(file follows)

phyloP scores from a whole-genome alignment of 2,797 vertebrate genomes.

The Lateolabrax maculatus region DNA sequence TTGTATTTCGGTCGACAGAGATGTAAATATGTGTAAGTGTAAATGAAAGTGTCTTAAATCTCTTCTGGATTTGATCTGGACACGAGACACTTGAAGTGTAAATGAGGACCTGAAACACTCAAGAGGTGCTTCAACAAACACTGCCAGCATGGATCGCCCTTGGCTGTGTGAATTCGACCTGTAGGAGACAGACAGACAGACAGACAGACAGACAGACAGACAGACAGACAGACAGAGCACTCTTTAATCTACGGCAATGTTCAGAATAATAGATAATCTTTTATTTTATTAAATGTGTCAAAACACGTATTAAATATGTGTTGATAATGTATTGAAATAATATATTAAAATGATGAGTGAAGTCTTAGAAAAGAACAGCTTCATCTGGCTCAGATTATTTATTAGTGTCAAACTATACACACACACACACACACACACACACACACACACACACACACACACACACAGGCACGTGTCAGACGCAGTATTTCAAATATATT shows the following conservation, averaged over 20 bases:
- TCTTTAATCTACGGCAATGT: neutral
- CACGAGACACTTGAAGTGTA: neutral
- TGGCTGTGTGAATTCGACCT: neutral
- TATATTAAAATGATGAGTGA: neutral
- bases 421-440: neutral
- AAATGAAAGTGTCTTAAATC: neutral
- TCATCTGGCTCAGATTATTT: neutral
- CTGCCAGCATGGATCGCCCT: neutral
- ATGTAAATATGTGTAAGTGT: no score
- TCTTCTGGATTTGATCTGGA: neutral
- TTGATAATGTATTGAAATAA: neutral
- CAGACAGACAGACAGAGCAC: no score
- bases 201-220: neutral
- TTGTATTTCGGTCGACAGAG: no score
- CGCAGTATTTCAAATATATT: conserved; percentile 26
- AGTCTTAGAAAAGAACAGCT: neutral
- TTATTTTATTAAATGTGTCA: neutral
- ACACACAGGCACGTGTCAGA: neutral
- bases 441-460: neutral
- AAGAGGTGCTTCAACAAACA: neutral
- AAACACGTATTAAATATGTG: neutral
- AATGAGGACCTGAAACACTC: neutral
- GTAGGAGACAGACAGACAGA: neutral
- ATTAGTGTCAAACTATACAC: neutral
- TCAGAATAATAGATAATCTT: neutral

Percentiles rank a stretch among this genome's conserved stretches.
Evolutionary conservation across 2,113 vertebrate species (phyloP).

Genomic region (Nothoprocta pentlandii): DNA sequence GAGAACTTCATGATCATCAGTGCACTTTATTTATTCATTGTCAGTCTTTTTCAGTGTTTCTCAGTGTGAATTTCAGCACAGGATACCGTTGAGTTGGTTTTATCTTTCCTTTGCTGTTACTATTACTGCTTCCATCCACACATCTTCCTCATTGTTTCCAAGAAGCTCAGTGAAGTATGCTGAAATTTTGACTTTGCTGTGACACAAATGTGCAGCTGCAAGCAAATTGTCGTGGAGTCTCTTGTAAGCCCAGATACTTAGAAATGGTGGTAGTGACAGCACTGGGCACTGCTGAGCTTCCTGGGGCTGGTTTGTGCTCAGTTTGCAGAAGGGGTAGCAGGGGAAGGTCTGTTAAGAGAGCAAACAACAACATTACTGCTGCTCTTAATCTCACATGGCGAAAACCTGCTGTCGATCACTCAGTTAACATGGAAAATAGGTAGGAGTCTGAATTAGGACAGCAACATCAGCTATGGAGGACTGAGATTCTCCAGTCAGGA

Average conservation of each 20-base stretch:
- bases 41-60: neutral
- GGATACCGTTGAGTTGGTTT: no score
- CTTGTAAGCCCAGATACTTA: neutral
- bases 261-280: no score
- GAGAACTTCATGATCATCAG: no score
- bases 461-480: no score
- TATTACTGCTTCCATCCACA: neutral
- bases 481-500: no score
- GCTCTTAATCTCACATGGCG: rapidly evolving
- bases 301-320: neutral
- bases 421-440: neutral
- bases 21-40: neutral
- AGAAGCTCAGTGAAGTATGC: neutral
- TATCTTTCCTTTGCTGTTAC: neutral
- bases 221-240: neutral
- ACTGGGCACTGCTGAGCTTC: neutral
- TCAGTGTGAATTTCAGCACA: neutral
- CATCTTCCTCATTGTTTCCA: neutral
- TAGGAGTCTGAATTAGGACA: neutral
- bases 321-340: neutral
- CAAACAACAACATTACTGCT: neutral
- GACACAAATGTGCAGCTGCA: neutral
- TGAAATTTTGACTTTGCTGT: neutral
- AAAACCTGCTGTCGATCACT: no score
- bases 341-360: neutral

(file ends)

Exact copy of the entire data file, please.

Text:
phyloP scores from a whole-genome alignment of 2,797 vertebrate genomes.

The Lateolabrax maculatus region DNA sequence TTGTATTTCGGTCGACAGAGATGTAAATATGTGTAAGTGTAAATGAAAGTGTCTTAAATCTCTTCTGGATTTGATCTGGACACGAGACACTTGAAGTGTAAATGAGGACCTGAAACACTCAAGAGGTGCTTCAACAAACACTGCCAGCATGGATCGCCCTTGGCTGTGTGAATTCGACCTGTAGGAGACAGACAGACAGACAGACAGACAGACAGACAGACAGACAGACAGACAGAGCACTCTTTAATCTACGGCAATGTTCAGAATAATAGATAATCTTTTATTTTATTAAATGTGTCAAAACACGTATTAAATATGTGTTGATAATGTATTGAAATAATATATTAAAATGATGAGTGAAGTCTTAGAAAAGAACAGCTTCATCTGGCTCAGATTATTTATTAGTGTCAAACTATACACACACACACACACACACACACACACACACACACACACACACACACACAGGCACGTGTCAGACGCAGTATTTCAAATATATT shows the following conservation, averaged over 20 bases:
- TCTTTAATCTACGGCAATGT: neutral
- CACGAGACACTTGAAGTGTA: neutral
- TGGCTGTGTGAATTCGACCT: neutral
- TATATTAAAATGATGAGTGA: neutral
- bases 421-440: neutral
- AAATGAAAGTGTCTTAAATC: neutral
- TCATCTGGCTCAGATTATTT: neutral
- CTGCCAGCATGGATCGCCCT: neutral
- ATGTAAATATGTGTAAGTGT: no score
- TCTTCTGGATTTGATCTGGA: neutral
- TTGATAATGTATTGAAATAA: neutral
- CAGACAGACAGACAGAGCAC: no score
- bases 201-220: neutral
- TTGTATTTCGGTCGACAGAG: no score
- CGCAGTATTTCAAATATATT: conserved; percentile 26
- AGTCTTAGAAAAGAACAGCT: neutral
- TTATTTTATTAAATGTGTCA: neutral
- ACACACAGGCACGTGTCAGA: neutral
- bases 441-460: neutral
- AAGAGGTGCTTCAACAAACA: neutral
- AAACACGTATTAAATATGTG: neutral
- AATGAGGACCTGAAACACTC: neutral
- GTAGGAGACAGACAGACAGA: neutral
- ATTAGTGTCAAACTATACAC: neutral
- TCAGAATAATAGATAATCTT: neutral

Percentiles rank a stretch among this genome's conserved stretches.
Evolutionary conservation across 2,113 vertebrate species (phyloP).

Genomic region (Nothoprocta pentlandii): DNA sequence GAGAACTTCATGATCATCAGTGCACTTTATTTATTCATTGTCAGTCTTTTTCAGTGTTTCTCAGTGTGAATTTCAGCACAGGATACCGTTGAGTTGGTTTTATCTTTCCTTTGCTGTTACTATTACTGCTTCCATCCACACATCTTCCTCATTGTTTCCAAGAAGCTCAGTGAAGTATGCTGAAATTTTGACTTTGCTGTGACACAAATGTGCAGCTGCAAGCAAATTGTCGTGGAGTCTCTTGTAAGCCCAGATACTTAGAAATGGTGGTAGTGACAGCACTGGGCACTGCTGAGCTTCCTGGGGCTGGTTTGTGCTCAGTTTGCAGAAGGGGTAGCAGGGGAAGGTCTGTTAAGAGAGCAAACAACAACATTACTGCTGCTCTTAATCTCACATGGCGAAAACCTGCTGTCGATCACTCAGTTAACATGGAAAATAGGTAGGAGTCTGAATTAGGACAGCAACATCAGCTATGGAGGACTGAGATTCTCCAGTCAGGA

Average conservation of each 20-base stretch:
- bases 41-60: neutral
- GGATACCGTTGAGTTGGTTT: no score
- CTTGTAAGCCCAGATACTTA: neutral
- bases 261-280: no score
- GAGAACTTCATGATCATCAG: no score
- bases 461-480: no score
- TATTACTGCTTCCATCCACA: neutral
- bases 481-500: no score
- GCTCTTAATCTCACATGGCG: rapidly evolving
- bases 301-320: neutral
- bases 421-440: neutral
- bases 21-40: neutral
- AGAAGCTCAGTGAAGTATGC: neutral
- TATCTTTCCTTTGCTGTTAC: neutral
- bases 221-240: neutral
- ACTGGGCACTGCTGAGCTTC: neutral
- TCAGTGTGAATTTCAGCACA: neutral
- CATCTTCCTCATTGTTTCCA: neutral
- TAGGAGTCTGAATTAGGACA: neutral
- bases 321-340: neutral
- CAAACAACAACATTACTGCT: neutral
- GACACAAATGTGCAGCTGCA: neutral
- TGAAATTTTGACTTTGCTGT: neutral
- AAAACCTGCTGTCGATCACT: no score
- bases 341-360: neutral